Escalating psychological abuse
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8 Warning Signs of Escalating Emotional Abuse

Understanding the warning signs of escalating emotional abuse can be essential to preventative action. These escalation signs can be beneficial for those in domestic situations struggling with indecision or needing to articulate concerns of severe psychological abuse.

The key to preventing abuse is to

“Recognize Manipulative Patterns of Behavior”

We can prevent and reduce child exploitation by training caring adults to recognize behavior patterns in both victims and perpetrators. Our Watchful Eye training was born out of the expressed request by victims for us to teach adults to protect the children around them. Consequently, we can produce better outcomes for children by preventing harm from ever occurring.

The following list some of the most common warning signs that emotional abuse is escalating. This list is from our Watchful Eye Child Safety training.

1. Denying Medical Care

Denying medical care is not to be confused with medical choice. An alternative form of medical treatment is a medical choice. Harming a child by refusing or not seeking medical treatment is considered medical neglect. An example of this would be a child who breaks his arm, and medical treatment isn’t obtained, which causes the child significant pain and improper healing.

2. Not Permitting Sleep

When an abuser does not permit sleep or adequate rest, it can cause their victims to become fragmented and confused. These can include:

  • Waking them up for no reason
  • Keeping them awake unnecessarily
  • Creating disruptive noise without considering their rest

A specific example would be waking a child to ask them where something is when the adult could solve it independently.

3. Throwing Things

Aggressively throwing an item at or near someone can create fear and anxiety. This act of aggression produces a non-verbal threat of physical violence—using fear and intimidation. An example would be an adult who throws a glass at the wall and breaks it near the child, not hitting them but causing them to feel danger.

4. Destroying Possessions

Aggressive and threatening behavior can include intentionally destroying another person’s possessions in anger. Often, the perpetrator will break an item of significant meaning to the victim. A tip from our professional contributors is to pay close attention to whose things they destroy. In a moment of “uncontrollable rage,” the perpetrator will never destroy their property.

5. Harming Animals

Animal cruelty and domestic violence are often closely related. Statistically, abuse, neglect, and animal harm are often precursors to physical harm to human beings. When an adult or older youth kicks or harms an animal in any manner, this is a big warning sign that the psychological abuse is escalating and the physical abuse is increasing in probability. An example of this would be an angry adult, and in their moment of rage, they kick the family dog as they walk out of the house.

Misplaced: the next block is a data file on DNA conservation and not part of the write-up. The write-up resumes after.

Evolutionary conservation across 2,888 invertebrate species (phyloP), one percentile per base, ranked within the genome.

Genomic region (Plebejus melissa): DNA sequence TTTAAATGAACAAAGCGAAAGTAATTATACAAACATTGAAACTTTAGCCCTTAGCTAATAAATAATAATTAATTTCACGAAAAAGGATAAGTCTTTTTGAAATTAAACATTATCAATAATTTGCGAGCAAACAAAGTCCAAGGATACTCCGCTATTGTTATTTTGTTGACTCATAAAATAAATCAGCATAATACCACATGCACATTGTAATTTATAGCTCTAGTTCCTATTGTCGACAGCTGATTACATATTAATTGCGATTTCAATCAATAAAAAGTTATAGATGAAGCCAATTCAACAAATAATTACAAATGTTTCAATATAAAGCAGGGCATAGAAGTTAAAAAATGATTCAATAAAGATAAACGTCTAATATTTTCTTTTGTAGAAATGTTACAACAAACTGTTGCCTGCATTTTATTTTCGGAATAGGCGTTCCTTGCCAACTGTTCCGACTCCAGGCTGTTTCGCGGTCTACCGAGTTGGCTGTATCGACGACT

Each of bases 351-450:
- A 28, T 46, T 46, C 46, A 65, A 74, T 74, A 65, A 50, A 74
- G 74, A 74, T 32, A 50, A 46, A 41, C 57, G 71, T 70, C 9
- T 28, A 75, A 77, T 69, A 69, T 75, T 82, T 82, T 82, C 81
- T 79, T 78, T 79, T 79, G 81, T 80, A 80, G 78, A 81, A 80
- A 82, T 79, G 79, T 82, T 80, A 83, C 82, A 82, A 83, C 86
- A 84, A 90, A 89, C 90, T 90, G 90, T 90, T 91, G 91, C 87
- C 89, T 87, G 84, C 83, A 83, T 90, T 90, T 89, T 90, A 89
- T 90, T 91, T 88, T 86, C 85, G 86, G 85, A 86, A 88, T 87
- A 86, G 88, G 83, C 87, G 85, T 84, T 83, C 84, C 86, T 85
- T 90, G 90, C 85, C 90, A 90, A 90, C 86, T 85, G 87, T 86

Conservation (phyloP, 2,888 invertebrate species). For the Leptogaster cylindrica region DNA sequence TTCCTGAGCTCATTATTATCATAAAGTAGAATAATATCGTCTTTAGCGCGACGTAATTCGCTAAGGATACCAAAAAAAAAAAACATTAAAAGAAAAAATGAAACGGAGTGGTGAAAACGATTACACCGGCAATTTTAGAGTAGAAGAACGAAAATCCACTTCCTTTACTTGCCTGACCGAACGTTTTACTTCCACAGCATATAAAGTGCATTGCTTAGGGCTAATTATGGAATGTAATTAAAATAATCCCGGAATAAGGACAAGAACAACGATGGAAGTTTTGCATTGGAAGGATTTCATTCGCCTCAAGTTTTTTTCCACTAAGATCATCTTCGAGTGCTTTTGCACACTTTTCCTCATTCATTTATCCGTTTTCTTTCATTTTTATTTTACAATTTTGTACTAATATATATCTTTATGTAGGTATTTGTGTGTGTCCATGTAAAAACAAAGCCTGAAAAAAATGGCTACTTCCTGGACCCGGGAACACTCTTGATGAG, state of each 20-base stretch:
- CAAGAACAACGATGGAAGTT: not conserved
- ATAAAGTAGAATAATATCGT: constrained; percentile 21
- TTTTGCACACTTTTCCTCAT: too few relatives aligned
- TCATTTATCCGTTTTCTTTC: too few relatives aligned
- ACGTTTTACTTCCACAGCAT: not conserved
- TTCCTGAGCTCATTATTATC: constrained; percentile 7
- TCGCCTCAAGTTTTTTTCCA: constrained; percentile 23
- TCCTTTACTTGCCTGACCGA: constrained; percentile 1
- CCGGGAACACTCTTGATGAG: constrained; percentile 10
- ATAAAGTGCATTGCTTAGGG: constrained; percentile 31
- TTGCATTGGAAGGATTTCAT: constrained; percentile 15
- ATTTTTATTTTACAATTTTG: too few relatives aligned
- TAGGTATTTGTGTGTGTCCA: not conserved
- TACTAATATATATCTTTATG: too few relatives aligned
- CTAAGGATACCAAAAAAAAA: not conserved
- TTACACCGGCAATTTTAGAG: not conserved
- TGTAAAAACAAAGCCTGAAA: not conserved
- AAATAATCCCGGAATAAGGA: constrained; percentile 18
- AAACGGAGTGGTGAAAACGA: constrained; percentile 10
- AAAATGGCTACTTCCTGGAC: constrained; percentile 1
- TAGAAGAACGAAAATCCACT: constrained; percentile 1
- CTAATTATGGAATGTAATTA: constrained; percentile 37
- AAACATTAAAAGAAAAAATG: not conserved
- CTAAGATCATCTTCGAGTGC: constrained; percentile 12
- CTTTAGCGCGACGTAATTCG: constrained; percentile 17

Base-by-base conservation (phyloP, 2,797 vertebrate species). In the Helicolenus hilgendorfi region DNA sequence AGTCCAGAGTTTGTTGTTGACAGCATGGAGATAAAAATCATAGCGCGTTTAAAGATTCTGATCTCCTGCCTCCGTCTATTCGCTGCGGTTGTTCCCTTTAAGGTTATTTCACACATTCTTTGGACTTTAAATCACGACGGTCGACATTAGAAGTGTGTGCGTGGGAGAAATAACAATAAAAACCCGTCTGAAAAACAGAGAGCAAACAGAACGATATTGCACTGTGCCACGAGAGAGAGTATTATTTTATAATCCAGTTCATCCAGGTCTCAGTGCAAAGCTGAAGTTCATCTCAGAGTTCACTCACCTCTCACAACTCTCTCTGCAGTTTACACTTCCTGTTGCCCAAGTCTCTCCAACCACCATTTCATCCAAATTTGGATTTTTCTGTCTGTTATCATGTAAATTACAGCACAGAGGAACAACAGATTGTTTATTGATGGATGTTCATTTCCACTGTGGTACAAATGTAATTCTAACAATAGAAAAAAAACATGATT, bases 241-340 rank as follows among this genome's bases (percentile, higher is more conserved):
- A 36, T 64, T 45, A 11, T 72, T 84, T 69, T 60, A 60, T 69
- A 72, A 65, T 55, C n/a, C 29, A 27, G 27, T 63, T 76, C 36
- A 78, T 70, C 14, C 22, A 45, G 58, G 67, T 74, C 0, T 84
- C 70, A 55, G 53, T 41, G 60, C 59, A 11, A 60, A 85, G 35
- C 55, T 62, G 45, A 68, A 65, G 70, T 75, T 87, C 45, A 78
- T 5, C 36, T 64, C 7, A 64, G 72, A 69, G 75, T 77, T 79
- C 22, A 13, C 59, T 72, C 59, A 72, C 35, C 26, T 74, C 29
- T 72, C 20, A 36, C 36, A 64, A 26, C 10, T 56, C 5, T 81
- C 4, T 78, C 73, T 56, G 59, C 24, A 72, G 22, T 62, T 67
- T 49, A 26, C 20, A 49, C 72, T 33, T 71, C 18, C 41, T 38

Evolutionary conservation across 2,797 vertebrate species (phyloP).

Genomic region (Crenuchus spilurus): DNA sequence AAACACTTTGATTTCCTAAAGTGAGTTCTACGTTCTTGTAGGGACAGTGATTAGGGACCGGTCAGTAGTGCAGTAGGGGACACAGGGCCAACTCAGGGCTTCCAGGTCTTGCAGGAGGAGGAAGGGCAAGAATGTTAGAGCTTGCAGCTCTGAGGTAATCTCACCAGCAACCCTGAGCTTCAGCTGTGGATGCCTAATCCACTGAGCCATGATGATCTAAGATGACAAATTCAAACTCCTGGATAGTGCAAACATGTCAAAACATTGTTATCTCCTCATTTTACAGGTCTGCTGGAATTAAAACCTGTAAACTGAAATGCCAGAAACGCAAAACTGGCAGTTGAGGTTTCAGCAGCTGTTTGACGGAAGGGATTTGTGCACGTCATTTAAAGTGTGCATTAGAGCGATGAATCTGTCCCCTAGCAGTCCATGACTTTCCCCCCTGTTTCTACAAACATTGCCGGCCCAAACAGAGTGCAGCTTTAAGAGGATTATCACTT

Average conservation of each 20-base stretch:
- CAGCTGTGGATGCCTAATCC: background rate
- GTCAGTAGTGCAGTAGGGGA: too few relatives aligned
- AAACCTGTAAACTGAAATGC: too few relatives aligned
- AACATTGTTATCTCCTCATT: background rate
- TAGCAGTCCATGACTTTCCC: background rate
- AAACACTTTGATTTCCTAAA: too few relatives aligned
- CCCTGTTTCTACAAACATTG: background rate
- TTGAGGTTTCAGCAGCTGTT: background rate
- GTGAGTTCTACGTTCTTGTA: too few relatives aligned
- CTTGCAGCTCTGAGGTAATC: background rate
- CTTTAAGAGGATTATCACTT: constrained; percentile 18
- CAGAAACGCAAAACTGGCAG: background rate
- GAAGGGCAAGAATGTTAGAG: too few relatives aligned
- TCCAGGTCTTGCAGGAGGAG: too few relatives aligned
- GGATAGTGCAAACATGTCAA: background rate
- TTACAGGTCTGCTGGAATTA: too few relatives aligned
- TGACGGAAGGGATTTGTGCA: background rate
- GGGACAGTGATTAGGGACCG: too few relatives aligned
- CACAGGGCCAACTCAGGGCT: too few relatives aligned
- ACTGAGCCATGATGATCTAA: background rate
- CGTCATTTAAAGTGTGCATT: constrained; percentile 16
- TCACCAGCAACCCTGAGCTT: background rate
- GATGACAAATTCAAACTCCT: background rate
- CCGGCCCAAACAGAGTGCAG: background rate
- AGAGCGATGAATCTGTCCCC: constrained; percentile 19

6. Being Subjected to Danger

Subjecting others to danger through a choice, activity, or an avoidable risk is an act of aggression or dominance by those with manipulative and exploitative behavior. If a bystander expresses concern or fear of the situation and causes the aggressor to become more dangerous or reckless, this is a massive concern. An example of this would be driving a car at high speeds, and it causes a passenger to be afraid. When the passenger voices fear, the aggressor doesn’t respond but increases their speed or reckless driving.

7. Threats of Any Form

Any overt or covert threats of violence or harm towards a child should not be minimized or dismissed. Threats can also include withholding basic needs like food, medication, medical care, clothes, etc. Professional contributors have expressed significant concerns about threats of kidnapping or separating/dividing a relationship between a parent or child. These threats reveal an exploitative mentality that can lead to extreme harm to a child. 

8. Untreated Addiction or Mental Illness

Caution and firm boundaries are necessary when a child is related to or exposed to an individual struggling with an untreated addiction or mental illness. No matter the efforts taken to shield the child from harm, the later stages of untreated addictions or mental health issues often create prime opportunities for a child to be harmed. Often, individuals struggle with various levels of mental health and self-medicate with substance abuse. Together, these factors compound an already complex problem and can quickly create an unsafe environment for a child.

5 Stages of Addiction:

  1. Experimentation
  2. Regular Use
  3. Risky Use
  4. Dependence
  5. Addiction

4 Stags of Mental Health:

  1. Emergence of a Problem
  2. Early Clinical Symptoms
  3. Severe Conditions
  4. Chronic Impairment

How to Prevent Exploitation and Abuse

Through our interactive training, Watchful Eye, we simplify how to prevent and identify child exploitation. No matter your skill level, you can learn to recognize behavior patterns and subtle indicators through this life-saving training.

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